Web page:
Although plotting is not even a side purpose of PARI, a number of plotting functions are provided. Moreover, a lot of people suggested ideas or submitted patches for this section of the code. There are three types of graphic functions.

(all the functions starting with
`ploth`

) in which the user has little to do but explain what type of plot
he wants, and whose syntax is similar to the one used in the preceding
section.

(called *rectplot* functions,
sharing the prefix `plot`

), where every drawing primitive (point, line,
box, etc.) is specified by the user. These low-level functions work as
follows. You have at your disposal 16 virtual windows which are filled
independently, and can then be physically ORed on a single window at
user-defined positions. These windows are numbered from 0 to 15, and must be
initialized before being used by the function `plotinit`

, which specifies
the height and width of the virtual window (called a *rectwindow* in the
sequel). At all times, a virtual cursor (initialized at [0,0]) is attached
to the window, and its current value can be obtained using the function
`plotcursor`

.

A number of primitive graphic objects (called *rect* objects) can then
be drawn in these windows, using a default color attached to that window
(which can be changed using the `plotcolor`

function) and only the part
of the object which is inside the window will be drawn, with the exception of
polygons and strings which are drawn entirely. The ones sharing the prefix
`plotr`

draw relatively to the current position of the virtual cursor,
the others use absolute coordinates. Those having the prefix `plotrecth`

put in the rectwindow a large batch of rect objects corresponding to the
output of the related `ploth`

function.

Finally, the actual physical drawing is done using `plotdraw`

. The
rectwindows are preserved so that further drawings using the same windows at
different positions or different windows can be done without extra work. To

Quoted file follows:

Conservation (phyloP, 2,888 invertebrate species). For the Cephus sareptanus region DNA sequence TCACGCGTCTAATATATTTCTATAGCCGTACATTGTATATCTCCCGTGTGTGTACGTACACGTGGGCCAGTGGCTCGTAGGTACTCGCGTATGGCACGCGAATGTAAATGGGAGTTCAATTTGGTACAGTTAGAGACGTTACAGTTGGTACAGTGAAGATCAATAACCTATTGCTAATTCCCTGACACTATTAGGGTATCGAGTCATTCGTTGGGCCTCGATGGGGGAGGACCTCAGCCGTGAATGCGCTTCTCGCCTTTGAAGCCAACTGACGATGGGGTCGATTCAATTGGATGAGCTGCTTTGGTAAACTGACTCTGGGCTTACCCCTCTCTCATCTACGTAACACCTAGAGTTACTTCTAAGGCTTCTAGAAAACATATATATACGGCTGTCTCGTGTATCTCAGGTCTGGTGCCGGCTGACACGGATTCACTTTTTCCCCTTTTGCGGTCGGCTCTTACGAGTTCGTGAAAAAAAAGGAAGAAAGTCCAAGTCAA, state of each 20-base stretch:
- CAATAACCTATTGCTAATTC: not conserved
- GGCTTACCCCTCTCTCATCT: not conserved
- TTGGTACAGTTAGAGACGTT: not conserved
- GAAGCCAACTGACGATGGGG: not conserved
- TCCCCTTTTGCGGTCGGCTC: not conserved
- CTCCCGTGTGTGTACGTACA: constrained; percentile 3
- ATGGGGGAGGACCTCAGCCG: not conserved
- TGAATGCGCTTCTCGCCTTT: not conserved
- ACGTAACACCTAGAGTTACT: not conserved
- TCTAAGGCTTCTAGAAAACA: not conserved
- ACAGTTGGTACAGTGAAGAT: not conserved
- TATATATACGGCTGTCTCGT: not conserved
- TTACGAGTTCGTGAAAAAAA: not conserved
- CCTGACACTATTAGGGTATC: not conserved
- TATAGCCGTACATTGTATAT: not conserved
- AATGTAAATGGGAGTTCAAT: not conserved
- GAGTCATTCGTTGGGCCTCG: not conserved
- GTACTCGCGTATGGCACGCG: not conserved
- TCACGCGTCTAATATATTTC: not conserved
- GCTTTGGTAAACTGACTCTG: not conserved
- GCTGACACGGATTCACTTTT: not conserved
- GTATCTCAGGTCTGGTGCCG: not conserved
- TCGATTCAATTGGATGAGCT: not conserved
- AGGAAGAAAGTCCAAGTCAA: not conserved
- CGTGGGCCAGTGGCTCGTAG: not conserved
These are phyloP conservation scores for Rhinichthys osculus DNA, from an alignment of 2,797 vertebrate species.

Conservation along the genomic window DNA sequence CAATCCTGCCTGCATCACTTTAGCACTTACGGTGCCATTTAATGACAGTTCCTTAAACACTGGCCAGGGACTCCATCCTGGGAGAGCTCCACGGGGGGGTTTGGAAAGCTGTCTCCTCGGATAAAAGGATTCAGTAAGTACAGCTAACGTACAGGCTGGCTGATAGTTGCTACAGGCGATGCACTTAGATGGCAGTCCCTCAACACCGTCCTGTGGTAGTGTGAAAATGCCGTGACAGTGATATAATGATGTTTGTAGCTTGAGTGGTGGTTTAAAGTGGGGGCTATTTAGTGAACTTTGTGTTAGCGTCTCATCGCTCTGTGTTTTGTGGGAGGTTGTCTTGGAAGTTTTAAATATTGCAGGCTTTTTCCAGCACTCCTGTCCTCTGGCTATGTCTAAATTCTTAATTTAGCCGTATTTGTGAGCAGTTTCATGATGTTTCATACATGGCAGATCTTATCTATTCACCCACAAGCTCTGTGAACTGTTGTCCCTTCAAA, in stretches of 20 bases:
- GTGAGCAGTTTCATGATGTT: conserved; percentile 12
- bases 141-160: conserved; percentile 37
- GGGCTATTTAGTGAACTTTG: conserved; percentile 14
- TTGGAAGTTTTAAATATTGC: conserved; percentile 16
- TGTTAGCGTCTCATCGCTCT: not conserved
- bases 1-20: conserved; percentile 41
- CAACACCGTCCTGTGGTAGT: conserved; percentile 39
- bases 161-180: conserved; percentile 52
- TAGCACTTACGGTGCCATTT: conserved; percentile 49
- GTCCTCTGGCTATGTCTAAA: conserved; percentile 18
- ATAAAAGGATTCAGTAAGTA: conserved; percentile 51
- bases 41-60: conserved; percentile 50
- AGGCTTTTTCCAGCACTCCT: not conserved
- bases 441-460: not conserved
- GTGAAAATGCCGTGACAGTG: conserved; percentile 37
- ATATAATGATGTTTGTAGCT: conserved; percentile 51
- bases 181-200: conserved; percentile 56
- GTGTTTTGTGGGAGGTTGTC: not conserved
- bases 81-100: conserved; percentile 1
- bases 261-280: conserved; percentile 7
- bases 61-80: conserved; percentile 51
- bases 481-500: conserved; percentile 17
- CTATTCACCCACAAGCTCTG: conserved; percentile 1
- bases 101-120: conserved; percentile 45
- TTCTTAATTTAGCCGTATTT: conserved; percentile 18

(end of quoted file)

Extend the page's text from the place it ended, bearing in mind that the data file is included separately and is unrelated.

erase a window, use `plotkill`

. It is not possible to partially erase a
window: erase it completely, initialize it again, then fill it with the
graphic objects that you want to keep.

In addition to initializing the window, you may use a scaled window to
avoid unnecessary conversions. For this, use `plotscale`

. As long as this
function is not called, the scaling is simply the number of pixels, the
origin being at the upper left and the y-coordinates going downwards.

Plotting functions are platform independent, but a number of graphical
drivers are available for screen output: X11-windows (hence also for GUI's
based on X11 such as Openwindows and Motif), and the Qt and FLTK graphical
libraries. The physical window opened by `plotdraw`

or any of the
`ploth*`

functions is completely separated from `gp`

(technically, a
`fork`

is done, and the non-graphical memory is immediately freed in the
child process), which means you can go on working in the current `gp`

session, without having to kill the window first. This window can be closed,
enlarged or reduced using the standard window manager functions. No zooming
procedure is implemented though (yet).

in the same way that `printtex`

allows you to have a TeX output
corresponding to printed results, the functions starting with `ps`

allow
you to have `PostScript`

output of the plots. This will not be identical
with the screen output, but sufficiently close. Note that you can use
PostScript output even if you do not have the plotting routines enabled. The
PostScript output is written in a file whose name is derived from the
`psfile`

default (`./pari.ps`

if you did not tamper with it). Each
time a new PostScript output is asked for, the PostScript output is appended
to that file. Hence you probably want to remove this file, or change the
value of `psfile`

, in between plots. On the other hand, in this manner,
as many plots as desired can be kept in a single file.

*None of the graphic functions are available
within the PARI library, you must be under gp to use them*. The reason
for that is that you really should not use PARI for heavy-duty graphical work,
there are better specialized alternatives around. This whole set of routines
was only meant as a convenient, but simple-minded, visual aid. If you really
insist on using these in your program (we warned you), the source
(